alpha.hat <- beta.hat[1]
  sigma.hat <- exp(beta.hat[2])
  #
  # Return the data and fits in a form convenient for plotting.
  #
  list(data.table(x=x, alpha=alpha, sigma=sigma),
       data.table(x=x0, alpha=alpha, sigma=sigma,
                  y=dgammatrunc(x0, alpha, sigma, lower, upper),
                  y.hat=dgammatrunc(x0, alpha.hat, sigma.hat, lower, upper))
  )
})
Y <- rbindlist(lapply(X, function(x) x[[2]])) # Data for the graphs
X <- rbindlist(lapply(X, function(x) x[[1]])) # The samples themselves
#
# Plot the results.
#
binwidth <- (upper - lower)/ceiling(n^(0.6))
ggplot(X, aes(x)) +
  geom_histogram(binwidth=binwidth, aes(fill=ordered(alpha)), alpha=1/2, 
                 color="Black", show.legend=FALSE) + 
  geom_path(aes(x, n*y*binwidth, color=ordered(alpha)), size=2, data=Y,
            show.legend=FALSE) +
  geom_path(aes(x, n*y.hat*binwidth), size=1.5, data=Y, show.legend=FALSE) +
  facet_grid(sigma ~ alpha, scales="free_y", labeller = label_both) + 
  ggtitle(paste("MLEs for Samples of Size", n),
          "Fitted Distributions Shown in Black")
$\endgroup$
0
$\begingroup$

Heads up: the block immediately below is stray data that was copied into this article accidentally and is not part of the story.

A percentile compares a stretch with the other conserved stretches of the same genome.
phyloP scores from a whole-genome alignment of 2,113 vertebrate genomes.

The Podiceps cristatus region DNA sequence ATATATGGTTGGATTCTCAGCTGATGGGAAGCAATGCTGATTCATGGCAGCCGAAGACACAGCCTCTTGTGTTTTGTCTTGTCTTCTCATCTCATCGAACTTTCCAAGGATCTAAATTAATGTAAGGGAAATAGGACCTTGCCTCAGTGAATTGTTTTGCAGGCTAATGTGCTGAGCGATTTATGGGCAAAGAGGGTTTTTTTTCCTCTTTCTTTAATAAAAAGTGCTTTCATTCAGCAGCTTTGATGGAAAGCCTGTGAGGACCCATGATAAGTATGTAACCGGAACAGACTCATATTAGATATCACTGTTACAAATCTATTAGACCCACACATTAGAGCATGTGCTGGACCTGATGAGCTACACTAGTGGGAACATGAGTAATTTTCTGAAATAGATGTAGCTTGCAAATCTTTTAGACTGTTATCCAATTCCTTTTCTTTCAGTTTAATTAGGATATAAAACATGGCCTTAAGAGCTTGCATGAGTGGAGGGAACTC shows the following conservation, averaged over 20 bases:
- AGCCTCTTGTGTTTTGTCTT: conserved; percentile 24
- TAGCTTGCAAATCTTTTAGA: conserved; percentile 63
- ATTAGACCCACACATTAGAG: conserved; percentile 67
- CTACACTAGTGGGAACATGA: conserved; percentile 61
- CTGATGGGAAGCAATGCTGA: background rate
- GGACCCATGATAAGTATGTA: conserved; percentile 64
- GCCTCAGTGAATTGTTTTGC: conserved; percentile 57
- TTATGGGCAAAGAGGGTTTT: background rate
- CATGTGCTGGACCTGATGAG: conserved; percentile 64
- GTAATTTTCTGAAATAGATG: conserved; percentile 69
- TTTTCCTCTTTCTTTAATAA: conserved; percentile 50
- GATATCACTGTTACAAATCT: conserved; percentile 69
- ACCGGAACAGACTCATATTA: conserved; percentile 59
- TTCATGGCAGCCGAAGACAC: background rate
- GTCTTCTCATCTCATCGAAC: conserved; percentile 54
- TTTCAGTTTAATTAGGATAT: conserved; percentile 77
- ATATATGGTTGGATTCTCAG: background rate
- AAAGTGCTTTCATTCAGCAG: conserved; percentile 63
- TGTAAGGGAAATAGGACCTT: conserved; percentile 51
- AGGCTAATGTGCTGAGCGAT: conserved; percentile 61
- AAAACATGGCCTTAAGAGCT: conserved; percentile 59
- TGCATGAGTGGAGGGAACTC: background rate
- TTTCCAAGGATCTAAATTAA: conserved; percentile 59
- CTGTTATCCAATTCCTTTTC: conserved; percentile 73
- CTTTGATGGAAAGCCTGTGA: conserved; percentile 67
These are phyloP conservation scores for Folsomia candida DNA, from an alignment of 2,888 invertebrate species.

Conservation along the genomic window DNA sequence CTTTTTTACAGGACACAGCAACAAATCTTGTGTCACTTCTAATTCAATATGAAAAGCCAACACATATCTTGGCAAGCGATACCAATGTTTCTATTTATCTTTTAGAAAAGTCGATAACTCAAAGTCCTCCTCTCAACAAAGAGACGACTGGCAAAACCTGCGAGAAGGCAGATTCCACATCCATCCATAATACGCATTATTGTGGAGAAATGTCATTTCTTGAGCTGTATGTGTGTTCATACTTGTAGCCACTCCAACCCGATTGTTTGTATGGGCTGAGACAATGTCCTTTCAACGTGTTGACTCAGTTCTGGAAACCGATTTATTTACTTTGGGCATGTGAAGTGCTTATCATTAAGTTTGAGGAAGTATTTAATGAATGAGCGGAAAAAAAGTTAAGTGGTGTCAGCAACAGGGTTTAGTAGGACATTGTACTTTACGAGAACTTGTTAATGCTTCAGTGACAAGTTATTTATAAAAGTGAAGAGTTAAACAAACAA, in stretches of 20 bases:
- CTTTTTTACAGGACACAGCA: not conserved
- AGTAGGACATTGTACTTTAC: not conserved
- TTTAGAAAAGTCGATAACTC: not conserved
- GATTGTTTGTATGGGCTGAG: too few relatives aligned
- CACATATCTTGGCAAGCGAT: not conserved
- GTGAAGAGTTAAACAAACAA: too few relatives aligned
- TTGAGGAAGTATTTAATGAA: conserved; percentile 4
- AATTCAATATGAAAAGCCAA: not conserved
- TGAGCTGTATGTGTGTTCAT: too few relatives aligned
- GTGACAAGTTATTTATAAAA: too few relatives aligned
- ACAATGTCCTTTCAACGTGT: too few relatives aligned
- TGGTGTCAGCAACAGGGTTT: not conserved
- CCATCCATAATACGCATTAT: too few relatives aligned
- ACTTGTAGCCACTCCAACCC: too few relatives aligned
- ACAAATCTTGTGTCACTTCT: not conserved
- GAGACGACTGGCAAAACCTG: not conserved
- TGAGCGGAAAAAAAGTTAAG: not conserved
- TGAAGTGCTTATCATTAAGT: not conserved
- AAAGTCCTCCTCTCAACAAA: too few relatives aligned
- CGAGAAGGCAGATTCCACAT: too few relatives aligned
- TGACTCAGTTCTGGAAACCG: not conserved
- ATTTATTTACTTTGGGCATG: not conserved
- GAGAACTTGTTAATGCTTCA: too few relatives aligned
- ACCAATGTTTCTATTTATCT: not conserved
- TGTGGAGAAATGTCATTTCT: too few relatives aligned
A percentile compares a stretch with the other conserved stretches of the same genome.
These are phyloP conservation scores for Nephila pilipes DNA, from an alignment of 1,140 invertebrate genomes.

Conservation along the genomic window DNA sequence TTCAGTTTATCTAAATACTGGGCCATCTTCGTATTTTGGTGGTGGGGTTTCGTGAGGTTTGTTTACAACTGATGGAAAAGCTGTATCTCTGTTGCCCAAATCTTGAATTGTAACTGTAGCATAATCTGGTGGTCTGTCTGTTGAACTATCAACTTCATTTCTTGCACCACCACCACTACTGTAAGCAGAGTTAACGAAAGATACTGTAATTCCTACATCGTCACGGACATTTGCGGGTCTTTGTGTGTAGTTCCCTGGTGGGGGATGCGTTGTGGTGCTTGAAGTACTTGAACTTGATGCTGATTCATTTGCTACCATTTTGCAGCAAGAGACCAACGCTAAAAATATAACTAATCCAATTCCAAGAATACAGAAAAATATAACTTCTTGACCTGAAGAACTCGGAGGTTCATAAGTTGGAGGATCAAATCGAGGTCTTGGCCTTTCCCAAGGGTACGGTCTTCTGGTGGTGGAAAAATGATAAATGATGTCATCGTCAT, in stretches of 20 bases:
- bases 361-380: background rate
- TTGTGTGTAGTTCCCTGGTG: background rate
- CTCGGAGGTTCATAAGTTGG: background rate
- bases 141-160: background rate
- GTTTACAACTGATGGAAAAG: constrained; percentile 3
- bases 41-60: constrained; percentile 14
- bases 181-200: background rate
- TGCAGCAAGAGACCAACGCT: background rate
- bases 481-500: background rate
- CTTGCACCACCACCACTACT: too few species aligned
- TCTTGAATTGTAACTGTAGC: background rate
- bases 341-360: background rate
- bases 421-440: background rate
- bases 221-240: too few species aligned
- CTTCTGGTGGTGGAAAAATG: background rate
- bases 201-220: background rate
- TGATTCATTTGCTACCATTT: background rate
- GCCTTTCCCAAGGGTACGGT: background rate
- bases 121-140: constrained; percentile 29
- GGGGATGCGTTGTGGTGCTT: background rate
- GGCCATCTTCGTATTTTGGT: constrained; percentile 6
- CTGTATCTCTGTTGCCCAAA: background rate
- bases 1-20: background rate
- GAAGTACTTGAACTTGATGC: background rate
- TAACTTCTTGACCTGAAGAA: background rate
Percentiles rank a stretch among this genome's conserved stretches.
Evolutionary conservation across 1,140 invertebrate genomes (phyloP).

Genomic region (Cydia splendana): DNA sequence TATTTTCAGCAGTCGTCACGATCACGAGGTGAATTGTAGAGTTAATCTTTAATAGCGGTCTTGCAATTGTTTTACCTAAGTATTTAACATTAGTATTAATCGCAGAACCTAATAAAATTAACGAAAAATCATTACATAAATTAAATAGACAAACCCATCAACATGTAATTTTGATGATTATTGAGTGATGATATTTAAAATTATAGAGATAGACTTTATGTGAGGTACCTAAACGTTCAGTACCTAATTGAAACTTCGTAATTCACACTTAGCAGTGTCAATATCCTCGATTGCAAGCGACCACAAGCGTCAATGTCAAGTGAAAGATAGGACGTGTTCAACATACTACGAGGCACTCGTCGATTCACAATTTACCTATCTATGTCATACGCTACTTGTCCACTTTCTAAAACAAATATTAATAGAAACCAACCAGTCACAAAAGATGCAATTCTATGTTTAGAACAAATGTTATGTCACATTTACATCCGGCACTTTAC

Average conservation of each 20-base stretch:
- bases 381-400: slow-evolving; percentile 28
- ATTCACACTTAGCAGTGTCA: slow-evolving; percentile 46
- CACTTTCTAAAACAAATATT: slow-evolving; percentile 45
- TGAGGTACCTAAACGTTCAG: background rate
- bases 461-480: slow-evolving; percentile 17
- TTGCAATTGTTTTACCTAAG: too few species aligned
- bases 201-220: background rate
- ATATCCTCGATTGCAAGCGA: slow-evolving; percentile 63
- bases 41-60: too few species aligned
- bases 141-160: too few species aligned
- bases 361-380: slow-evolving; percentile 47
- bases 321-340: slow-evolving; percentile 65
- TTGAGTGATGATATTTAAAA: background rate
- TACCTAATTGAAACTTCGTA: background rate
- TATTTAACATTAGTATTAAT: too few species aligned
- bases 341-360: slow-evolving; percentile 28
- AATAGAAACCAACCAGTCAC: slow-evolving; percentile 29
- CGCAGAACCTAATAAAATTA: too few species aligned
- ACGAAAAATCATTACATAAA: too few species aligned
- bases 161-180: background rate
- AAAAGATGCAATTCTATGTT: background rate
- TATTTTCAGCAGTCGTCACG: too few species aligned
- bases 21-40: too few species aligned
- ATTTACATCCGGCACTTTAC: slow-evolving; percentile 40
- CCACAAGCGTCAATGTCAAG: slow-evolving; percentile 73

First it is more convenient to truncate gamma distribution, utilising the direct method of truncation

G(x) = (F(x,a,b) - F( zmin, a,b))/ (F(zmax,a,b) - F( zmin, a,b)). F are the gamma cumulative function and not (x-zmin).((b-zmin) to truncate in zmin it is te left bound ary zmax the right boundary So, the transformation to number etc may be in a linear way

the truncated gamma distribution keeps its form, when we perform g(x) x^k. We could obtain another gamma function; and this is easier to manage g(x)is the pdf gamma distribution (truncated) Besides, with the truncated gamma we avoid the long tails that spoil the transformations

example the k Moment is b^k * GAMMA(a+k)/Gamma(a)/( F(a,zmax/b)-F(z, zmin/b) it is very easy to manage

$\endgroup$
  • 1
    $\begingroup$ Please learn to use $\LaTeX$ notation and update your post accordingly! $\endgroup$ – kjetil b halvorsen Feb 14 '17 at 21:26
  • 1
    $\begingroup$ @kjetil it may be helpful to point to the MathJax tutorial and quick reference at meta.math.SE since it covers the exact subset of LaTeX we're using $\endgroup$ – Glen_b May 31 '17 at 11:26

Your Answer

By clicking “Post Your Answer”, you agree to our terms of service, privacy policy and cookie policy

Not the answer you're looking for? Browse other questions tagged or ask your own question.